How to Navigate Wholesale Merchandise Markets as a New Retailer

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In the fifth edition of his book Retail in Detail, retail business owner and consultant Ronald L. Bond offers small-business owners an updated, no-nonsense guide to the world of retailing. In this edited excerpt, the author offers a few tips for successfully purchasing goods at regional market centers.

Unless you plan to market a very specialized product, the best place to gain access to products is at regional market centers with showrooms similar to retail shops but that sell only to bona fide retailers. Most showrooms represent many companies and individuals with products to sell. The market centers provide a look at what's happening in your field and help you keep up with trends, stay current with your merchandise and anticipate changing tastes.

The major market centers -- such as Dallas, Atlanta, Chicago, New York and Los Angeles -- are large complexes with goods ranging from jewelry to furniture. Small regional markets are also scattered throughout the U.S. in larger cities. In addition to the permanent showrooms, most market centers have "shows" throughout the year, usually in January, July, and September during which hundreds of "temporary" exhibitors display their work.

Because markets sell only to retailers, you'll be required to produce evidence that you are one. Usually, you must present a sales tax certificate, along with printed checks, letterhead, and/or business cards, in order to gain access as a buyer. You can do this on your first trip or in advance through the mail. You'll be issued a market card, similar to a credit card, for identification.

Related: The 'Etsy Economy' and Changing the Way We Shop

Your first trip to market probably shouldn't be during a show, which is nearly always crowded, hectic and overwhelming, even to experienced buyers. Between shows, the pace at showrooms is slower and sales personnel have more time to answer questions and generally give you helpful advice on your purchases.

Buying at a major market center can be an overwhelming experience, unless you plan your activities carefully and purchase your goods in an organized fashion. Several weeks in advance of the show, begin establishing your budget for purchases. You should first estimate the retail value of your current inventory (zero for your first trip), estimate sales for the months between the upcoming market and the next one, subtract an allowance for goods purchased locally or through sales representatives, and, from these figures, calculate the dollar value of goods you should purchase. Because you won't have a track record on your first trip, you'll have to rely on projections.

To avoid going to market without some idea of what you'll buy, it's helpful to make lists of products that attract your interest, from magazines and other advertising, for several weeks before markets. Many showrooms and manufacturers send out literature on new products before each show and advertise in the trade magazines. After you've been in business awhile, you can use your computer to generate lists of the biggest sellers during the previous year.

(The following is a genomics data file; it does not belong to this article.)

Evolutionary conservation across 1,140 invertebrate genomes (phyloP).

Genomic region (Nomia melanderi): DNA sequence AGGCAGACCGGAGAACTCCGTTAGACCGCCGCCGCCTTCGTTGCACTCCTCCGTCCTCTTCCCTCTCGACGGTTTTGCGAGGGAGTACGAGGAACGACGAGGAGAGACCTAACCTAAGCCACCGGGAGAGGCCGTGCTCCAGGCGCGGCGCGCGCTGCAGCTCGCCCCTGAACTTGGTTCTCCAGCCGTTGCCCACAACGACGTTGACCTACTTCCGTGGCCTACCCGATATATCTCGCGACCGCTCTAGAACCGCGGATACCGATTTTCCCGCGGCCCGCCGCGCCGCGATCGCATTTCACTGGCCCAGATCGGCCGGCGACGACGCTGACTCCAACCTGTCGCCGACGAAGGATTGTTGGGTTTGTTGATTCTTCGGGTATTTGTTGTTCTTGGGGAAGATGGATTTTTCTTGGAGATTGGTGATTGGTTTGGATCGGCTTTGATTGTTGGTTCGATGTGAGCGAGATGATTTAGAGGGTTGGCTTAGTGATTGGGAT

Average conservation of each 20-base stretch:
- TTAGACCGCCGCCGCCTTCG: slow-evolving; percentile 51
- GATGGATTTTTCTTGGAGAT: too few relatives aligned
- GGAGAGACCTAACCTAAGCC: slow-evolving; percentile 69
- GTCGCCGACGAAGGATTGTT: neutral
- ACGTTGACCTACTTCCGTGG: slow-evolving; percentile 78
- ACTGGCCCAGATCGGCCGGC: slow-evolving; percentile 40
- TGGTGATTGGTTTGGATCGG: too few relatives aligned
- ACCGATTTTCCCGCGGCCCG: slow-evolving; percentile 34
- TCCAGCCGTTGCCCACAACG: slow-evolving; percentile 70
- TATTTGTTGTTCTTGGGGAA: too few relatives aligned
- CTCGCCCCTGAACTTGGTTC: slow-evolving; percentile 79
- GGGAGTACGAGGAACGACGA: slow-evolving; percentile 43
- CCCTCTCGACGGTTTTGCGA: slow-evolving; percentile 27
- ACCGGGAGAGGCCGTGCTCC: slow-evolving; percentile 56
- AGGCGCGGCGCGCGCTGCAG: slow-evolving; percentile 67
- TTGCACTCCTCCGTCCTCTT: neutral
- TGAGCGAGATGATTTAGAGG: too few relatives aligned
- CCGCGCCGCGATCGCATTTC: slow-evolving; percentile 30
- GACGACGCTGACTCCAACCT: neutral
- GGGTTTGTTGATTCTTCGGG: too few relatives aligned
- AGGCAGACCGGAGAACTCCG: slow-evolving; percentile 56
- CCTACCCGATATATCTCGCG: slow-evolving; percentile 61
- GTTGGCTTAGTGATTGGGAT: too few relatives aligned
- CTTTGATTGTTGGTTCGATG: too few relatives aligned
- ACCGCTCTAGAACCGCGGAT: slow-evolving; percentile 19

You should try to arrive at the market site the afternoon before the first full buying day, register, collect maps and listings of the vendors and showrooms, and visit a few. Before starting your buying in earnest, however, try to gather information and get an overall impression of things.

Many of the booths offer brochures and price lists that you can collect for things that are of interest but you aren't sure you want to carry right now. Accept brochures only if you're truly interested in the wares or else you'll be quickly overloaded with paper.

Related: Big-Box Backlash: The Rebirth of Mom-and-Pop Shops

As you make purchases, store the invoice copies separately from the literature and enter the total purchase on a budget sheet to keep a running total. You should also make sure the invoice identifies the item purchased. Many vendors enter only codes, not descriptions. After buying several thousand dollars' worth, it can be impossible to remember what each invoice covered so enter a short description of the merchandise either on the invoice or the budget sheet.

Most companies will require you to prepay your first order or accept it cash on delivery (COD). After one or two COD or prepaid shipments, most will extend credit, usually on a "net 30" basis, where you pay the full amount within 30 days of the invoice date. Once you establish credit with several companies, you should prepare a credit reference sheet, make copies, and take them with you to market. Many companies will grant credit on your first order if you have several credit references from familiar companies.

You'll find that virtually all companies pass along the freight charges to you (typically 5 percent to 15 percent depending on weight, bulk, and distance). This is important to consider when buying an item that weighs a lot. The wholesale price may sound great, but when you have to figure in the shipping cost, it runs up the retail price considerably.

After you've covered your route, review your purchases, both amounts and kinds. Then visit selected booths to fill in the gaps. A good estimate for time required at market is about three days.

Related: Five Retail Design Myths Debunked

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